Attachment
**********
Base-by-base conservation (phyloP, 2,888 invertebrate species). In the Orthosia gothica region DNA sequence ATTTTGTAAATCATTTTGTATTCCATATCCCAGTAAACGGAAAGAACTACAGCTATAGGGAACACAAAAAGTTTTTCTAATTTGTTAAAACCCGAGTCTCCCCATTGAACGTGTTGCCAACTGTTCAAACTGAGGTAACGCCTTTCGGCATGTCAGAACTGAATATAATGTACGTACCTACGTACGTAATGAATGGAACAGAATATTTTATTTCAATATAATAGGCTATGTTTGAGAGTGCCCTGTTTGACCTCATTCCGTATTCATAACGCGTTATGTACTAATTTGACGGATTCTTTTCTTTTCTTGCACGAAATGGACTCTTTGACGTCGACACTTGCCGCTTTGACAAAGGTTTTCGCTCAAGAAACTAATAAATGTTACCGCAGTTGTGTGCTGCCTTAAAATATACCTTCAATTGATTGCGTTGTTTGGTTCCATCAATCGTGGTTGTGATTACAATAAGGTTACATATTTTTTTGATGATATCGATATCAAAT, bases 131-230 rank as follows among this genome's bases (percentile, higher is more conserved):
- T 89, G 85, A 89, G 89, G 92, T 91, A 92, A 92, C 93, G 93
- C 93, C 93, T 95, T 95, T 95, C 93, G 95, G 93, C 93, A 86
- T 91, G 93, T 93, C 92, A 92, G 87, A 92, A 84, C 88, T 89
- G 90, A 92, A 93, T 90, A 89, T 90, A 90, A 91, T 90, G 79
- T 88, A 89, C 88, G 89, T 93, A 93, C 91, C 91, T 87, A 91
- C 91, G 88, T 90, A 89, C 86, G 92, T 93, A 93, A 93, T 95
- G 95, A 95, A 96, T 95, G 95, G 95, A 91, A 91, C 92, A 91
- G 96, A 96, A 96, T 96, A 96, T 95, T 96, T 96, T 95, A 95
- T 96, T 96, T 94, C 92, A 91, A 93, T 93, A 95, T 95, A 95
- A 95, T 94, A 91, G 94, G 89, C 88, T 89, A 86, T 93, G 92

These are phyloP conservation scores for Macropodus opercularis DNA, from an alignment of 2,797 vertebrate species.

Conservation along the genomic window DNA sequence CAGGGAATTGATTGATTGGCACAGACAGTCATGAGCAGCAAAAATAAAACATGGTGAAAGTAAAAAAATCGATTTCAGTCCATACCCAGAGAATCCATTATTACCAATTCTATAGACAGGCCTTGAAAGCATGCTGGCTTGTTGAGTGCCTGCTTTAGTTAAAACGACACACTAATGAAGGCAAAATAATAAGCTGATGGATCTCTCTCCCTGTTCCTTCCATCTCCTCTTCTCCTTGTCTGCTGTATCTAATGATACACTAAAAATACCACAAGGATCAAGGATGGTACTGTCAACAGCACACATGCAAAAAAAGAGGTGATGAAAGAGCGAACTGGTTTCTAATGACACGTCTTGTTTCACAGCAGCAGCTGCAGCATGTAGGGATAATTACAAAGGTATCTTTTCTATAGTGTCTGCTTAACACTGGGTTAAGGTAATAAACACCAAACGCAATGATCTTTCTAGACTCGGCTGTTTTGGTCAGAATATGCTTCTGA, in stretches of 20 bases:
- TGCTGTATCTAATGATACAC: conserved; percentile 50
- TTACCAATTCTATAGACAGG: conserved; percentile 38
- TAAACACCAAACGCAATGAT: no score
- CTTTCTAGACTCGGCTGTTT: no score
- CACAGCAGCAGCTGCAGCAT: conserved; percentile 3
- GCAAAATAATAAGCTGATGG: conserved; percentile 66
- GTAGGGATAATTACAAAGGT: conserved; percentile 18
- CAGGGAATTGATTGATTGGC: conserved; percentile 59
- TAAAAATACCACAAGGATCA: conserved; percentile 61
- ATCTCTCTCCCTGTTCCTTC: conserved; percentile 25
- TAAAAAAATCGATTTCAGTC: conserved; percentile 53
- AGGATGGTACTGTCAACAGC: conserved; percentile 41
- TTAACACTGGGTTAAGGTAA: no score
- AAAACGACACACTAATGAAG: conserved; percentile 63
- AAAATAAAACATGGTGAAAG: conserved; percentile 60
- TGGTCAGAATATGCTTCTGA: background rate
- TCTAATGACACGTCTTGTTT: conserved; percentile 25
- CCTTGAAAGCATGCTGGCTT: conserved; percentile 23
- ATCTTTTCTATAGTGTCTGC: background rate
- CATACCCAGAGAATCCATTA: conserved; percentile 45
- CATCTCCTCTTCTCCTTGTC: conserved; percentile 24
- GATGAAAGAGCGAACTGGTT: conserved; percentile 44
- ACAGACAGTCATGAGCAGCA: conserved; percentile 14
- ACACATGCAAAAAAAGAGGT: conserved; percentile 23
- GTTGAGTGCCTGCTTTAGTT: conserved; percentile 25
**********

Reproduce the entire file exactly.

Base-by-base conservation (phyloP, 2,888 invertebrate species). In the Orthosia gothica region DNA sequence ATTTTGTAAATCATTTTGTATTCCATATCCCAGTAAACGGAAAGAACTACAGCTATAGGGAACACAAAAAGTTTTTCTAATTTGTTAAAACCCGAGTCTCCCCATTGAACGTGTTGCCAACTGTTCAAACTGAGGTAACGCCTTTCGGCATGTCAGAACTGAATATAATGTACGTACCTACGTACGTAATGAATGGAACAGAATATTTTATTTCAATATAATAGGCTATGTTTGAGAGTGCCCTGTTTGACCTCATTCCGTATTCATAACGCGTTATGTACTAATTTGACGGATTCTTTTCTTTTCTTGCACGAAATGGACTCTTTGACGTCGACACTTGCCGCTTTGACAAAGGTTTTCGCTCAAGAAACTAATAAATGTTACCGCAGTTGTGTGCTGCCTTAAAATATACCTTCAATTGATTGCGTTGTTTGGTTCCATCAATCGTGGTTGTGATTACAATAAGGTTACATATTTTTTTGATGATATCGATATCAAAT, bases 131-230 rank as follows among this genome's bases (percentile, higher is more conserved):
- T 89, G 85, A 89, G 89, G 92, T 91, A 92, A 92, C 93, G 93
- C 93, C 93, T 95, T 95, T 95, C 93, G 95, G 93, C 93, A 86
- T 91, G 93, T 93, C 92, A 92, G 87, A 92, A 84, C 88, T 89
- G 90, A 92, A 93, T 90, A 89, T 90, A 90, A 91, T 90, G 79
- T 88, A 89, C 88, G 89, T 93, A 93, C 91, C 91, T 87, A 91
- C 91, G 88, T 90, A 89, C 86, G 92, T 93, A 93, A 93, T 95
- G 95, A 95, A 96, T 95, G 95, G 95, A 91, A 91, C 92, A 91
- G 96, A 96, A 96, T 96, A 96, T 95, T 96, T 96, T 95, A 95
- T 96, T 96, T 94, C 92, A 91, A 93, T 93, A 95, T 95, A 95
- A 95, T 94, A 91, G 94, G 89, C 88, T 89, A 86, T 93, G 92

These are phyloP conservation scores for Macropodus opercularis DNA, from an alignment of 2,797 vertebrate species.

Conservation along the genomic window DNA sequence CAGGGAATTGATTGATTGGCACAGACAGTCATGAGCAGCAAAAATAAAACATGGTGAAAGTAAAAAAATCGATTTCAGTCCATACCCAGAGAATCCATTATTACCAATTCTATAGACAGGCCTTGAAAGCATGCTGGCTTGTTGAGTGCCTGCTTTAGTTAAAACGACACACTAATGAAGGCAAAATAATAAGCTGATGGATCTCTCTCCCTGTTCCTTCCATCTCCTCTTCTCCTTGTCTGCTGTATCTAATGATACACTAAAAATACCACAAGGATCAAGGATGGTACTGTCAACAGCACACATGCAAAAAAAGAGGTGATGAAAGAGCGAACTGGTTTCTAATGACACGTCTTGTTTCACAGCAGCAGCTGCAGCATGTAGGGATAATTACAAAGGTATCTTTTCTATAGTGTCTGCTTAACACTGGGTTAAGGTAATAAACACCAAACGCAATGATCTTTCTAGACTCGGCTGTTTTGGTCAGAATATGCTTCTGA, in stretches of 20 bases:
- TGCTGTATCTAATGATACAC: conserved; percentile 50
- TTACCAATTCTATAGACAGG: conserved; percentile 38
- TAAACACCAAACGCAATGAT: no score
- CTTTCTAGACTCGGCTGTTT: no score
- CACAGCAGCAGCTGCAGCAT: conserved; percentile 3
- GCAAAATAATAAGCTGATGG: conserved; percentile 66
- GTAGGGATAATTACAAAGGT: conserved; percentile 18
- CAGGGAATTGATTGATTGGC: conserved; percentile 59
- TAAAAATACCACAAGGATCA: conserved; percentile 61
- ATCTCTCTCCCTGTTCCTTC: conserved; percentile 25
- TAAAAAAATCGATTTCAGTC: conserved; percentile 53
- AGGATGGTACTGTCAACAGC: conserved; percentile 41
- TTAACACTGGGTTAAGGTAA: no score
- AAAACGACACACTAATGAAG: conserved; percentile 63
- AAAATAAAACATGGTGAAAG: conserved; percentile 60
- TGGTCAGAATATGCTTCTGA: background rate
- TCTAATGACACGTCTTGTTT: conserved; percentile 25
- CCTTGAAAGCATGCTGGCTT: conserved; percentile 23
- ATCTTTTCTATAGTGTCTGC: background rate
- CATACCCAGAGAATCCATTA: conserved; percentile 45
- CATCTCCTCTTCTCCTTGTC: conserved; percentile 24
- GATGAAAGAGCGAACTGGTT: conserved; percentile 44
- ACAGACAGTCATGAGCAGCA: conserved; percentile 14
- ACACATGCAAAAAAAGAGGT: conserved; percentile 23
- GTTGAGTGCCTGCTTTAGTT: conserved; percentile 25